Steven has just come back home from his Europe tour, and quite presumptuous about courting women. He is right now busy flirting with his step-brother’s beautiful secretary Blanche. Nurse Barker and her patient share a very sour relationship. Mrs. Warren is more fond of her companion Helen, than the professional nurse. According to Mrs. Warren, she pays the nurse to sit outside her room all the time. And when they could not bear anymore of each other, Barker resigns and Mrs. Warren is glad to see her go. She leaves in the middle of the stormy night, and Steven is sent to arrange for her carriage. There is no one else in the house. Mr. Oats has been sent by the professor to get some medicine for her aling step-mother, who has again fainted, Mrs. Oats who has stealthily grabbed a bottle of brandy from the cellar behind her master’s careless eyes and is under its influence right now. And when Helen goes down to the cellar she discovers Blanche’s dead body. Steven is back by now and Helen takes him as the killer. She locks him outside the house. And then the actual killer attempts to kill her. It is the professor, who along with his step-brother was always looked down upon by their father as weak men. The late Mr. Warren had his presence all throughout the film, though not ever bodily present, was a strong man who lived life to its fullest extent, loved drinking and hunting as many rich men of that time. His sons did not enjoy what their father did which did not make him very happy about his sons. He always regretted to have not some manly sons. That lingering insult has given birth to a serial killer in Albert who hopes if only his father has seen him grow so strong and bold a man, who cannot tolerate imperfection and has the courage to kill imperfect women.
Albert has killed seven other of Mrs. Warren’s attendants and many more innocent girls in town. But he always would wait for Steven to come back home, so that he is not the only person subject to the suspicion. He also confesses killing Blanche, who was unfaithful to him, and exposes his cunning plan to send Mr. Oats away, and pretending not to see Mrs. Oats steal brandy from the cellar. And for Steven, it is Helen herself who took care of only hope to save herself from the predator. Albert must kill HElen, the mouthless crippling according to his sickly imagination. Helen runs all over the house, up and down the spiral staircase of the huge mansion. She even bangs the window when the village inspector is leaving, who has come to check with the professor that everything is all right at the Warren place. But her beating at the window panes and frame are subdued in the storm and the continuous noise of pouring. Helen calls the number Dr. Parry has left with her, and bangs on the telephone, but the receiver, as expected, does not unerstand the meaning of such noise. And when Albert approaches to kill Helen, it is Mrs. Warren who shots him with a revolver. She has heard Albert from her room where she laid pretending to be unconscious. Helen scream out of shock! She gets her speech back. And when Steven comes, Mrs. Warren apologizes to Steven for suspecting him to be the killer all these years. Helen calls Dr. Parry and this time she talks!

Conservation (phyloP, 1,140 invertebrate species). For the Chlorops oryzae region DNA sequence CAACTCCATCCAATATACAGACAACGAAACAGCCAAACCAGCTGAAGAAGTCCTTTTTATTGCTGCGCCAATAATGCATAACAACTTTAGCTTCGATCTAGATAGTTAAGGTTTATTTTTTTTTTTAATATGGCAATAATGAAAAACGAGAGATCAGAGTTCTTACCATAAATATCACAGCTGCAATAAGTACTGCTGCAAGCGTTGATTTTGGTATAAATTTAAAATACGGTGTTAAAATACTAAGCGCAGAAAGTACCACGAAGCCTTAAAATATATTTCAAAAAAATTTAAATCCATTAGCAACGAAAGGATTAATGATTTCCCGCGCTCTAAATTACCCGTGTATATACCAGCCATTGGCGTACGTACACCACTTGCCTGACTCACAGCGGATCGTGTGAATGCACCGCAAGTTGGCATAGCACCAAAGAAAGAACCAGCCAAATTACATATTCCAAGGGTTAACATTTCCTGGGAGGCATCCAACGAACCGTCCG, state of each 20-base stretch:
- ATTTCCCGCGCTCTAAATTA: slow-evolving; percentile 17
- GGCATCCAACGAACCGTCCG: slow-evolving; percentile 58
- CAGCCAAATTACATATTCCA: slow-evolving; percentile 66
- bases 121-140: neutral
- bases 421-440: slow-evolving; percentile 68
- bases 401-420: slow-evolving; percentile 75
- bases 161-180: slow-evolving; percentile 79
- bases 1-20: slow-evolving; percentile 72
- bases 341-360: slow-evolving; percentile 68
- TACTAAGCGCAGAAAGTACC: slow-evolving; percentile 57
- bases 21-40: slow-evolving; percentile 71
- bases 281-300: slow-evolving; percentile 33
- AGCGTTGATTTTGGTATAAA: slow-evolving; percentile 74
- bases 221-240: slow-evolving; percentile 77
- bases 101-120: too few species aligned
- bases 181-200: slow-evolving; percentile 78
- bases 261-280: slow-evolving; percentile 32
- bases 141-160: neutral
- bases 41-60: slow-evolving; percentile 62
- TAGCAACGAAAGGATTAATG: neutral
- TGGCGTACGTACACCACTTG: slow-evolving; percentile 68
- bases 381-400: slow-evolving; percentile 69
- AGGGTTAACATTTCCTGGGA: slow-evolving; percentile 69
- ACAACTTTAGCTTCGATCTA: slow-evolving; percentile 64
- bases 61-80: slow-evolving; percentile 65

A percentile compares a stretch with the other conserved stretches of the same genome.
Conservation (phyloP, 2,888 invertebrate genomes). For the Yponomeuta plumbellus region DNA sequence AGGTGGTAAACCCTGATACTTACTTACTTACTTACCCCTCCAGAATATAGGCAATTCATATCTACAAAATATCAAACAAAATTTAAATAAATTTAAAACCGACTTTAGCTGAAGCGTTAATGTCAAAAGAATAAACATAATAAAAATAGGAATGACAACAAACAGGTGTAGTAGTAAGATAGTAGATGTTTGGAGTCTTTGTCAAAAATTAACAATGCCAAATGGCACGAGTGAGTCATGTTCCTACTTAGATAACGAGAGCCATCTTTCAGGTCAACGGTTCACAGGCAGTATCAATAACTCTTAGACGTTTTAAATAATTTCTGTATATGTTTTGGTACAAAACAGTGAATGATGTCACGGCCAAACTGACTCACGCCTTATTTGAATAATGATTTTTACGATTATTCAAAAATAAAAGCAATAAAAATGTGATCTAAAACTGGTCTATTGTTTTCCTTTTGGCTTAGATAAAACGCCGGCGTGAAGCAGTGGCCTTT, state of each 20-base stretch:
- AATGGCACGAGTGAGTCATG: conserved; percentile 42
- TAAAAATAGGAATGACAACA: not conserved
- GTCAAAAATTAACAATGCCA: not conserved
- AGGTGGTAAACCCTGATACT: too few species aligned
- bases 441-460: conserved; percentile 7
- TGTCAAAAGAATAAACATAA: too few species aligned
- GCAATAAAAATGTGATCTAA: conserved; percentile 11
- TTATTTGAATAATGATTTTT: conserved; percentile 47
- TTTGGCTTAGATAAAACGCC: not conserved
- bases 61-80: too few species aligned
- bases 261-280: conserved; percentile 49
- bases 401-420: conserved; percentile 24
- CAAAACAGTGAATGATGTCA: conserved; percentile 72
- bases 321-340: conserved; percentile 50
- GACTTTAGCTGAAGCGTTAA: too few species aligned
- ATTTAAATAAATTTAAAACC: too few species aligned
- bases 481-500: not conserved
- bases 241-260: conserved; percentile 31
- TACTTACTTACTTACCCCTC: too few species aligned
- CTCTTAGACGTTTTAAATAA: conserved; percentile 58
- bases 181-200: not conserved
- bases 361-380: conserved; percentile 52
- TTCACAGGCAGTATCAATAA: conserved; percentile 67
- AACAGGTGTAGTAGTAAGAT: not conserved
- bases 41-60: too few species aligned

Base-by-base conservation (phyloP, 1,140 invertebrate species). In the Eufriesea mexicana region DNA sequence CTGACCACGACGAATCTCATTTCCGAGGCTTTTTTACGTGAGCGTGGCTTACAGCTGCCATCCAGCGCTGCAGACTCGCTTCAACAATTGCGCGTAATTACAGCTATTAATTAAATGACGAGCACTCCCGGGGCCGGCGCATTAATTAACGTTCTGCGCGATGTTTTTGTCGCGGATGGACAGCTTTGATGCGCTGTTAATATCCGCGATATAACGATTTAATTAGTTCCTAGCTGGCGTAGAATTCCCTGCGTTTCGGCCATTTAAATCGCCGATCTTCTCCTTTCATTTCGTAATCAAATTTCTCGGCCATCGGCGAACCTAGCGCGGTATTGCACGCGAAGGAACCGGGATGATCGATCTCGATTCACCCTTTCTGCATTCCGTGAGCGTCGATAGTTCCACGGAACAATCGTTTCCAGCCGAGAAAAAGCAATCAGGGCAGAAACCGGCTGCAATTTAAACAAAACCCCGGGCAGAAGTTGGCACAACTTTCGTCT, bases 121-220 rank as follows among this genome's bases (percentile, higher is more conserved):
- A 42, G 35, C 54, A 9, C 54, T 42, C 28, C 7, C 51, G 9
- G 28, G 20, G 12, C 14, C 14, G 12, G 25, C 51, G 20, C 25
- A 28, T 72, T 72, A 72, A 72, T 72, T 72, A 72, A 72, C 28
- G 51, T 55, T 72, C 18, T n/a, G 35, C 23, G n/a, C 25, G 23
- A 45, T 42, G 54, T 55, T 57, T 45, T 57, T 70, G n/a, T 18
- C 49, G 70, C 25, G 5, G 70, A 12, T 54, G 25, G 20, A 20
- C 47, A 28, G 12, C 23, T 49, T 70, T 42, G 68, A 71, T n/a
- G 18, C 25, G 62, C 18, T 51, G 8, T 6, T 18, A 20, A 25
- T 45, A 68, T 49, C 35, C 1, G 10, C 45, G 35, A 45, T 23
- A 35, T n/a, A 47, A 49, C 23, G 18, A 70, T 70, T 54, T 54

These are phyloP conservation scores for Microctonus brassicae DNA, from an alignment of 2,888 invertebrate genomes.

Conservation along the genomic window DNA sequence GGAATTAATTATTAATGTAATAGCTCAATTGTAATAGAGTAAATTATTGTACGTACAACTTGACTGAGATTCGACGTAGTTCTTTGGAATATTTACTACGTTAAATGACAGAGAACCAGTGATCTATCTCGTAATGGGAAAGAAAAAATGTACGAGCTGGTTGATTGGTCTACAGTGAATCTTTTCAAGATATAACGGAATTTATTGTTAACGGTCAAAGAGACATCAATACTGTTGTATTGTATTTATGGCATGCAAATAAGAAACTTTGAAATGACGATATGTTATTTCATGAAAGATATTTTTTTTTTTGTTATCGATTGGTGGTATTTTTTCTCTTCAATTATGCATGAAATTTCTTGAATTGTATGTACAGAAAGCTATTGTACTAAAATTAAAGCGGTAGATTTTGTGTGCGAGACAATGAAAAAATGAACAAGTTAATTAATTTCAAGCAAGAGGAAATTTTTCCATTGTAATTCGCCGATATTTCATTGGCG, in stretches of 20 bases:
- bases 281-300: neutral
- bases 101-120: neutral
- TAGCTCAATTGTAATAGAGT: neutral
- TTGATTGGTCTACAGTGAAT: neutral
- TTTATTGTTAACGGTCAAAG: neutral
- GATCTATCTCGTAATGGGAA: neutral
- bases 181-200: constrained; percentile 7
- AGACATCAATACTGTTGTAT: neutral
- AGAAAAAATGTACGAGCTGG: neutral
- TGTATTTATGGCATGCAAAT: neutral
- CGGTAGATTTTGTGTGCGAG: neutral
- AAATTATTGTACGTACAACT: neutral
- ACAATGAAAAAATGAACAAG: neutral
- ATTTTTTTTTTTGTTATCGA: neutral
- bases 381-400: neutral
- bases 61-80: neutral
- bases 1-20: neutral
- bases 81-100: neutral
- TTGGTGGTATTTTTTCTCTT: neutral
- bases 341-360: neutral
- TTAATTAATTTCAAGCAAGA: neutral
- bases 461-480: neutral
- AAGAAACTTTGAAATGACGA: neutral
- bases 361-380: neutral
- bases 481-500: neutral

‘The Spiral Staircase’ is a wonderful film to watch. And compared to many films made in the 1040’s, it is smart and free of any kind of overacting. The story telling is quite artful. The casting and direction are wonderful too. It is the kind of story that does not age over time. No wonder, ‘The Spiral Staircase’ was remade in 1975 by director Peter Collinson.
* Actors: Dorothy McGuire, George Brent, Ethel Barrymore, Kent Smith, Rhonda Fleming
* Directors: Robert Siodmak
* Writers: Ethel Lina White, Mel Dinelli
* Producers: Dore Schary
An unusual suspense film, The Spiral Staircase tells the story of a mute servant girl threatened by a murderer who has a penchant for killing the handicapped. Ethel Barrymore, Elsa Lanchester, and George Brent co-star, while Dorothy McGuire expertly captures the dilemma of the mute Helen Capel. Capel, who has not been able to speak since childhood, must somehow call for help before becoming the killer’s next victim. McGuire’s performance carries the film far past any B-movie qualities in the plot, and the last line is one of the most memorable in film history. Silent movie buffs will especially enjoy the opening scene, which takes place at a turn-of-the-century movie parlor. –Mark Savary